Lofty Sky Entertainment
PC, Mac, iOS, Android
December 6, 2017
An iOS copy of Shuyan Saga was provided in exchange for an honest review.
Shuyan Saga is a fun kung fu game that looks to reflect and share the traditional values of Taiji through an understanding of the balance of combat and timing. After a PC release in 2017, the game has recently come to mobile platforms such as iOS and Android, with gameplay that works well for touch screen devices.
There are many types of kung fu, but Shuyan Saga chooses to focus on one: Taiji, which, in Shuyan Saga, teaches the player about an inner search for the balance of Yin and Yang and an understanding of how that balance behaves in the natural world around us. By combining story and mechanics with Taiji in mind, this kind of fighting method makes for an engaging game on multiple levels.
The game follows a young princess who prefers fighting to finery. Her kingdom, Nan-Feng, is threatened by a powerful, evil conqueror who wants to bend all of the Five Kingdoms to his will. The beautiful artwork and setting enhance a comfortable, familiar myth about a royal young person saving their kingdom. The story’s unique properties urge the player onward to discover what will happen to Shuyan during this time in her life. The princess loses loved ones and is cast out of her home as she tries to escape with some of the people from her household. Her pampered life spent training for fun becomes a serious journey to save her kingdom. Shuyan must move beyond simple combat and employ the lessons that she and the player have learned during the training sessions.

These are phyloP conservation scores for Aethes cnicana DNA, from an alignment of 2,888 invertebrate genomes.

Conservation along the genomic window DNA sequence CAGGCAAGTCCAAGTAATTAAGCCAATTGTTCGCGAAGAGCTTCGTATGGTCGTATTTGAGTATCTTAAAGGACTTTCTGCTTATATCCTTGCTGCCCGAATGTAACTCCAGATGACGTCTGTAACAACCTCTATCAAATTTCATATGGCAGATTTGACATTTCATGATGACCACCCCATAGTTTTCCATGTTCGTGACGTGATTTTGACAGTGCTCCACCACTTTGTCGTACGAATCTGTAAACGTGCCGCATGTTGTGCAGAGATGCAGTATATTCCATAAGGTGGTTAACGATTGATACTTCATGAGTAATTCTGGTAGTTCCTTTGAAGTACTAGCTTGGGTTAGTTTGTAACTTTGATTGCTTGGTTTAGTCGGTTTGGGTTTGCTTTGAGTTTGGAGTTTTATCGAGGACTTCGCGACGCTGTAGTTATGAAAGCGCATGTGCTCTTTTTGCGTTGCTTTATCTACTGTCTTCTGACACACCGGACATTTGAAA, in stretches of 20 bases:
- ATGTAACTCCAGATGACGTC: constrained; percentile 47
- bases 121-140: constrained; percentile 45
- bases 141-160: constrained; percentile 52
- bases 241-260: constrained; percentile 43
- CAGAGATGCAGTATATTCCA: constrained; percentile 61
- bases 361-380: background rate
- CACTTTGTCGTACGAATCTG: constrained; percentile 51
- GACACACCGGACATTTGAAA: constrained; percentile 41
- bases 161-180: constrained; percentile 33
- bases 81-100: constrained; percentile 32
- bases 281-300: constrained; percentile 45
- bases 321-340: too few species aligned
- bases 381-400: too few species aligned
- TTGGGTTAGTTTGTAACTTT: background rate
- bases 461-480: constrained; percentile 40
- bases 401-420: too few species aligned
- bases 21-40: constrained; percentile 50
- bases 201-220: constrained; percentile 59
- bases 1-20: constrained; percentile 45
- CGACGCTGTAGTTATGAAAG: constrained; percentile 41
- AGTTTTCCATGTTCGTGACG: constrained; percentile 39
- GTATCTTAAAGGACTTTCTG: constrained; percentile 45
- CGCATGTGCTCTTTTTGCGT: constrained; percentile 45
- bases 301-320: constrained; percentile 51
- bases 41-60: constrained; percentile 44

The game employs the principles of Taiji, an inner martial arts study, uniquely within its combat. The philosophy of Taiji teaches many things, but one of the central tenets is the necessity of looking beyond our present feelings and interpretations of the world to find the truth behind the scenes. In other kung fu and fighting games, often it is easy for a player to “button mash” and win the game. Precision and accuracy improve one’s chances of winning, but it is possible to play and win without them. In Shuyan Saga, this is not so. The kung fu Masters of the story, Master Long and Master Shan, teach an elevated form of thought that requires a precise grasp of timing, which becomes necessary as the plot advances and the battles against enemies become tougher.
As I played the game, I realized that I was losing battles because I had ignored the ideas that Master Long and Master Shan had tried to teach Shuyan during the visual storytelling scenes. I had assumed they were there for the sake of the story and the central character, but the inner calm required to time a “greet” properly and dodge a serious blow repeatedly and rapidly was something I had to practice for myself, too. Before I knew it, Shuyan Saga’s gameplay had me reconsidering my own quick temper and button mashing habits.